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Financial Literacy

Want to Take a Gap Year to Travel? Here’s How to Budget for It

Barry Choi
Barry Choi

Taking a gap year to travel is a rite of passage for many students. The idea of exploring some of the world’s most famous cities, food, attractions and historical sites is hard to resist. While backpacking through multiple countries can be inexpensive, it does come at a cost. If you don’t budget accordingly, you may end up returning home sooner than expected or asking for a loan from the bank of mom and dad.

The tricky thing about gap years is that your expenses can vary quite a bit. From transportation to accommodations, how much you spend is up to you. That said, how much you have available will often dictate what you can and can’t do. If you’re considering a gap year, here’s how to budget for it.

Decide when you want to go

Gap years can happen at any time. Some people choose to take one before they start college or university, while others will take a break between their post-secondary years. It’s also common for people to take gap years before they enter the workforce. When you decide to go will ultimately determine your budget.

If you’re hoping to take your gap year right out of high school, you will likely need to rely on savings from part-time work or money gifted from your parents. Students travelling in between semesters can also use their savings or even some of their student loans, if they have extra available. Those looking to travel after university could potentially try to land an internship overseas, which could be an excellent choice for anyone looking to earn money while travelling.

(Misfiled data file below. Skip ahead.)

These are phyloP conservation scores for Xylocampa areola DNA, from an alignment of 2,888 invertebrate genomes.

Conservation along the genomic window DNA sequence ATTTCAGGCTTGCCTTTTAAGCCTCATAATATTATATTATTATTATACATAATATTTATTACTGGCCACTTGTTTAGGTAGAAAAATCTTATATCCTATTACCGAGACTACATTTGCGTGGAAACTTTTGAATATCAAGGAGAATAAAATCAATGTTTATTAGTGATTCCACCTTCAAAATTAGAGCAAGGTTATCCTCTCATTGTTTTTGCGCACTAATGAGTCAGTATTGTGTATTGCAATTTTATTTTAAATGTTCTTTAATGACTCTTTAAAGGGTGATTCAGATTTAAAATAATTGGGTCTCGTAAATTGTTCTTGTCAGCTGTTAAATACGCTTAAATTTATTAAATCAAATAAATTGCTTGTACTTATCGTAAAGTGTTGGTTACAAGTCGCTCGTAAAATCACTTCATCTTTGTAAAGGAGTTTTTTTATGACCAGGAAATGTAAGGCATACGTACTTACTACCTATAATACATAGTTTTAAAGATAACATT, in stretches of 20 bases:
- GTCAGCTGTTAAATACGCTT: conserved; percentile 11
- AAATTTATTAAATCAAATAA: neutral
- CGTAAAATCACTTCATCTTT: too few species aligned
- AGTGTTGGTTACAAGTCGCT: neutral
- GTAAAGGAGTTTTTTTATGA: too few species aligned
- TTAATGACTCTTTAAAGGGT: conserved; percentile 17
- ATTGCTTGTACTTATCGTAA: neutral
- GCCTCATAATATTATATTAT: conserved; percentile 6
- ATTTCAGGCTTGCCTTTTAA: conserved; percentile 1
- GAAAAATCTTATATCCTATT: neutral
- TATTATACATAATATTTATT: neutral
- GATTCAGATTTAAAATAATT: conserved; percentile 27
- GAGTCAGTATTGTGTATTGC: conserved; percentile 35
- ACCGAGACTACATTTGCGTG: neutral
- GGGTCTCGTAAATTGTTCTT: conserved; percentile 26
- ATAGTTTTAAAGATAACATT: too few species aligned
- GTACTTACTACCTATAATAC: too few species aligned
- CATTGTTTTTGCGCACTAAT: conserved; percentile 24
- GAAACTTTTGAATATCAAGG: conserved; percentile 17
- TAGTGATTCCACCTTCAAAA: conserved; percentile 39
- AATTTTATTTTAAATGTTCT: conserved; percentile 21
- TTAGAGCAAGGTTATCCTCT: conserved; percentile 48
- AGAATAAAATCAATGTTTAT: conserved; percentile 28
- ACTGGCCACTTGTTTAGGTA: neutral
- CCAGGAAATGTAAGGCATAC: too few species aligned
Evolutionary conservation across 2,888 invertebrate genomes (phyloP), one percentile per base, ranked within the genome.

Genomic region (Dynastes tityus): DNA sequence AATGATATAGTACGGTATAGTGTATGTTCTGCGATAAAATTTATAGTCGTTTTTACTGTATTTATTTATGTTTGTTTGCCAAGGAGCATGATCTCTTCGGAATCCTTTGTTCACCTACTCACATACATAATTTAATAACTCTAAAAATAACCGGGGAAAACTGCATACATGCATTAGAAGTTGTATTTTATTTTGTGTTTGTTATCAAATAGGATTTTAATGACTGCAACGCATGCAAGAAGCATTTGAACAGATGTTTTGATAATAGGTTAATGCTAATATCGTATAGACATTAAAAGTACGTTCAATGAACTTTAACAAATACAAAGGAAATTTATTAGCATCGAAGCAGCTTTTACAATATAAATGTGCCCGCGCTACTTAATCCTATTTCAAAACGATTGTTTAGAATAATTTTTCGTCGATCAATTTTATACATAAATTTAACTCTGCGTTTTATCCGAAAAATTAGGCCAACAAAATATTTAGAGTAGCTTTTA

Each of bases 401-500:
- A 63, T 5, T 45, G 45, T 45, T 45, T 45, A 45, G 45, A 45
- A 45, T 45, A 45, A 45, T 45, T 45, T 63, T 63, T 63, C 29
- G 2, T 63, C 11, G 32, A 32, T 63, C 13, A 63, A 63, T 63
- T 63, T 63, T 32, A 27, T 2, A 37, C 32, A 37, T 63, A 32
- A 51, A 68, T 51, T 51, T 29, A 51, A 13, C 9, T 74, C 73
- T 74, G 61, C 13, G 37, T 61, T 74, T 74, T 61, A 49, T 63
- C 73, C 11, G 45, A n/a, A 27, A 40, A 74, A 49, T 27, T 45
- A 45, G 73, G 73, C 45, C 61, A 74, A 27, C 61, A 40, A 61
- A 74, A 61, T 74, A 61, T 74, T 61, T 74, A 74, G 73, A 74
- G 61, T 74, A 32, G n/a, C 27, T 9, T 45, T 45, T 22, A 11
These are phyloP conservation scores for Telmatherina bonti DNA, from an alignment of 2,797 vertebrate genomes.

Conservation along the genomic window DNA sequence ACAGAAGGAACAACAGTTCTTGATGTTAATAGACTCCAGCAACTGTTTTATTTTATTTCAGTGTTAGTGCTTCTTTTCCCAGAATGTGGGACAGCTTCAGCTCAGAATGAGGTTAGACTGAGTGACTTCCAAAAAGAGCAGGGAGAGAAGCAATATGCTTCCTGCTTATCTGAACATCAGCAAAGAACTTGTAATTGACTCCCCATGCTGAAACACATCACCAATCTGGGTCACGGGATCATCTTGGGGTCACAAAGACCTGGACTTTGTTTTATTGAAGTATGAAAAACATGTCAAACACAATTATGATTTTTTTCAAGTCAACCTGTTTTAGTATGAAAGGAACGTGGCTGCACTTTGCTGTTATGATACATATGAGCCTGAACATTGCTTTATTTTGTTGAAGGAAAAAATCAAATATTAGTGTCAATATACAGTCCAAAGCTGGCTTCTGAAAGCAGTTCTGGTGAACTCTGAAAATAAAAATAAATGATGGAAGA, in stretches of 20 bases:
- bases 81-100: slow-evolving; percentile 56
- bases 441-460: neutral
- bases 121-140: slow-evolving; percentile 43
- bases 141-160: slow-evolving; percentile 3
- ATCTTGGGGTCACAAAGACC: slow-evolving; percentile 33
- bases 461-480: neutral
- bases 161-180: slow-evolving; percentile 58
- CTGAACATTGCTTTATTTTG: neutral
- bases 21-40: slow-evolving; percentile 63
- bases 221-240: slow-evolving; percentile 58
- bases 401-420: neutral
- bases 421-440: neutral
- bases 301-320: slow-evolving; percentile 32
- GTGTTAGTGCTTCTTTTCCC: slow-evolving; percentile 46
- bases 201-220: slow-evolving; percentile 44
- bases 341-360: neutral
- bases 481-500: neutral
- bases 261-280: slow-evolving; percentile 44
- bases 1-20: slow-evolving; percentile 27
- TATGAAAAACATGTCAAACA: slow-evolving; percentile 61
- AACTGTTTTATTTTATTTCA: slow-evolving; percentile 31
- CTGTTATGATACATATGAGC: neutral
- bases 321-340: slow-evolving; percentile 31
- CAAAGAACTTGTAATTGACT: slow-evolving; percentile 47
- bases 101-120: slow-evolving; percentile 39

Decide where you’ll go

Before you start budgeting, you need to figure out where you want to go. Many people naturally consider Europe first since there are many hostels, but costs have crept up over the years. Anyone looking to keep their costs as low as possible will want to consider Southeast Asia, where you can get by for less than $50 a day.

While the idea of living on the cheap is appealing, it is important to be realistic about your accommodations and experiences. Cheaper accommodations usually mean you’ll be staying in more remote areas or have limited amenities.  Factoring in your food costs can also be an overlooked aspect. While it’s not impossible to keep your food budget to only a few dollars a day, you’ll also want to enjoy yourself. Doing thorough research into the cost of food and the quality of living you want to have will help you figure out what your budget will get you.

Create a budget

When it comes to gap years budgeting for the unexpected is essential. Travelling often requires having money for many things you typically don’t need to think about when you’re at home. Some of these things include:

  • Your passport: You can get ones that are valid for five or ten years.
  • Visas: Depending on where you’re travelling to, some countries require you to buy a visa.